METHODOLOGICAL ECLECTICISM IN TESOL
"Eclectic", remarks Atkinson (1988, p. 42), "is one of the buzz words in TEFL at present, in part due to the realisation that for the foreseeable future good language teaching is likely to continue to be based more on common sense, insights drawn from classroom experience, informed discussion among teachers, etc., than on any monolithic model of second language acquisition or all-embracing theory of learning...". One problem with this position is that your "common sense" and your "insights" are apt to be different from mine. Another is that "discussion among teachers", though valuable, is often a futile exercise in the blind leading the blind. No one with some knowledge of pedagogy and psychology would advocate a "monolithic model" of anything in teaching today. However, unless one has some theoretical foundation to one's knowledge, one cannot construct a methodology of anything--including of foreign language teaching. The aim of this paper is to examine rudimentarily such foundation, and to propose an eclectic approach to teaching English to speakers of other languages.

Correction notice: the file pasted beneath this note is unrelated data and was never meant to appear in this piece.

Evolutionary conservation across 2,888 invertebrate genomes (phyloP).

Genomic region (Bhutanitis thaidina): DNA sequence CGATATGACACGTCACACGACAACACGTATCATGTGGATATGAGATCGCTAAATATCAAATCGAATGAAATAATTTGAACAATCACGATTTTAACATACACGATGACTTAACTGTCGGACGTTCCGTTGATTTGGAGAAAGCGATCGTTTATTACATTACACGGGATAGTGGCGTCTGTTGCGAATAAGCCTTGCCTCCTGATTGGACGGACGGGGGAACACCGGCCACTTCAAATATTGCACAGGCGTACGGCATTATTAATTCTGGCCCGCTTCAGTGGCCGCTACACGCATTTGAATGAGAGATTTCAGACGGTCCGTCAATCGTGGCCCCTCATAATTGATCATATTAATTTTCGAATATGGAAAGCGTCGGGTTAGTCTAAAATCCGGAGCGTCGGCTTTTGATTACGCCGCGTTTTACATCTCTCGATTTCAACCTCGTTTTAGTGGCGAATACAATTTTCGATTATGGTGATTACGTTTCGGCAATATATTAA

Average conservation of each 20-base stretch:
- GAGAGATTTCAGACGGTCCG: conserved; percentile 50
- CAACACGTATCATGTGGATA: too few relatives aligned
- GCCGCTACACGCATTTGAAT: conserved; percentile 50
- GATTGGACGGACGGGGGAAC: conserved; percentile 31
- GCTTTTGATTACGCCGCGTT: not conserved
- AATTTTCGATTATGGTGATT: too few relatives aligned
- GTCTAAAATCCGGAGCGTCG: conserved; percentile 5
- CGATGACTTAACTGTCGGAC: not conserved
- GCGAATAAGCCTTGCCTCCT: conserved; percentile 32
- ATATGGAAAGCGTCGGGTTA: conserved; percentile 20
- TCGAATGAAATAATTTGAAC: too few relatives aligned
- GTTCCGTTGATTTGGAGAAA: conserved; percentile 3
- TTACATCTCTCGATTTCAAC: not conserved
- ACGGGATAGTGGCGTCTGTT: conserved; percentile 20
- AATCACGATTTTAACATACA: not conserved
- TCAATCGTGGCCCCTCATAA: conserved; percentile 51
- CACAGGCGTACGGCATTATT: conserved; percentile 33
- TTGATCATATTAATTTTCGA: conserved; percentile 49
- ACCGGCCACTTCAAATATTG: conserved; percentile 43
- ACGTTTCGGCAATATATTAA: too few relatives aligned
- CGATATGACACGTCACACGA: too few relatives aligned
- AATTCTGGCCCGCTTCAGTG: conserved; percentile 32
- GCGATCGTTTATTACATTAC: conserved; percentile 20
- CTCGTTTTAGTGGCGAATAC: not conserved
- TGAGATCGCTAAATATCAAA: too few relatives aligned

"It appears counterproductive to dissect language in the same way that biology students might dissect a frog" (Maurice 1987, p. 9). Learners do not expect curriculum designers and teachers to dissect language on the basis of pure linguistic science, but they do expect them to dissect language on the basis of applied linguistics and psycholinguistics to the extent that such analyses throw light on how language is applied and on who will do the applying. The foci, then, are on teaching methodology and learning capacity, rather than on the intricate works of linguisticians. Note that teachers, moreover, need a functional dose of anthropology, sociology, and cybernetics if they are to grow as professionals. It does not hurt, of course, if they know more than one language and have been in close contact with other cultures.